Our findings suggesting an association between migraine and PPD overlap with those of a recent large Swedish population-based study to identify characteristics and predisposing factors associated with different perinatal depression trajectories (pregnancy depression, early postpartum onset, late postpartum onset and chronic depression) (Wikman et al. 2020). Migraine was one of the characteristics associated with all perinatal depression trajectories when compared with women defined as healthy (no depressive symptoms during pregnancy or postpartum and no history of depression). The results differ in that our findings suggest a specific association between migraine and depression with an early postpartum onset (within 6 weeks after delivery). The more broadly defined occurrences of PPD within 6 months of delivery and any perinatal depressive episode were not significantly associated with the presence of migraine in our sample. However, there are a number of methodological differences between the studies, including that our study focused specifically on women with MDD.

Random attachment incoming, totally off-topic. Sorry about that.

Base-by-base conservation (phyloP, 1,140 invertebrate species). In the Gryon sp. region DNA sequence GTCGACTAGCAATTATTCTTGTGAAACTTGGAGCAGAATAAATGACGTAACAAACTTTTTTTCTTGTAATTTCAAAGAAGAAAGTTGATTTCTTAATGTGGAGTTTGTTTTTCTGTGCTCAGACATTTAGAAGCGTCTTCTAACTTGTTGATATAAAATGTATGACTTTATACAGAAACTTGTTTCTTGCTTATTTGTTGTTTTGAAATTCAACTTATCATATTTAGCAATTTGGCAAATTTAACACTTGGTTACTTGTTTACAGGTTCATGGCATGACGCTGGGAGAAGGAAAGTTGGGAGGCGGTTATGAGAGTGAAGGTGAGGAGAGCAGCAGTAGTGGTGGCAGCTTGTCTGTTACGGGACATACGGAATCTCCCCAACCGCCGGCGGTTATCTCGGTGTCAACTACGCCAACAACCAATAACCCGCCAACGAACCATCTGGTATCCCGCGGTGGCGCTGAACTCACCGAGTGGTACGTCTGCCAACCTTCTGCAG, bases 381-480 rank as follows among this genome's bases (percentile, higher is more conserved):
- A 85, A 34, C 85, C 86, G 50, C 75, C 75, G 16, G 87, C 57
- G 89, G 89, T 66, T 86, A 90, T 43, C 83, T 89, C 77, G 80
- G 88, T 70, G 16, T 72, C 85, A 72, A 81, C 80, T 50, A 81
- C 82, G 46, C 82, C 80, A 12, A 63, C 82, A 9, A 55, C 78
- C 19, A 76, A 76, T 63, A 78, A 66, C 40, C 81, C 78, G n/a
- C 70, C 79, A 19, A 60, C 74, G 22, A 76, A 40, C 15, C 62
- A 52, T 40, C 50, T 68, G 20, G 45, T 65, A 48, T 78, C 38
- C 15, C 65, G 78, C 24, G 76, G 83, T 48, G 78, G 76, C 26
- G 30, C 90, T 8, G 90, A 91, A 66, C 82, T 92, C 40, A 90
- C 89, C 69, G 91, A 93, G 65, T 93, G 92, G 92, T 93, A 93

A small number of previous cohort studies, also not specifically examining women with MDD, have shown women with migraine to be at high risk for perinatal mental illness. Cripe et al. (2010) examined the relationship between history of migraine and depressive symptoms in pregnancy in a large cohort of Peruvian women (n = 2293) who were all interviewed within 4 days of delivery during their postpartum stay in hospital. The adjusted odds of moderate to severe depressive symptoms during pregnancy among women with a history of migraine (55.1%) were 2.06 times that of women without a history of migraine (36.7%). Similarly among a cohort of 1321 women interviewed during the first trimester of pregnancy in the United States, those with a history of migraine had an increased odds of moderate to severe depressive symptoms during pregnancy compared to those without a history of migraine (16.4% vs. 12.7%; OR: 1.60) (Orta et al. 2015). A prospective cohort study of 1423 pregnant women examining a wide range of potential risk factors for PPD including pre-pregnancy medical illness found women with PPD in comparison with women without PPD reported higher rates of pre-pregnancy migraines in univariate, but not multivariate, analyses (Katon et al. 2014).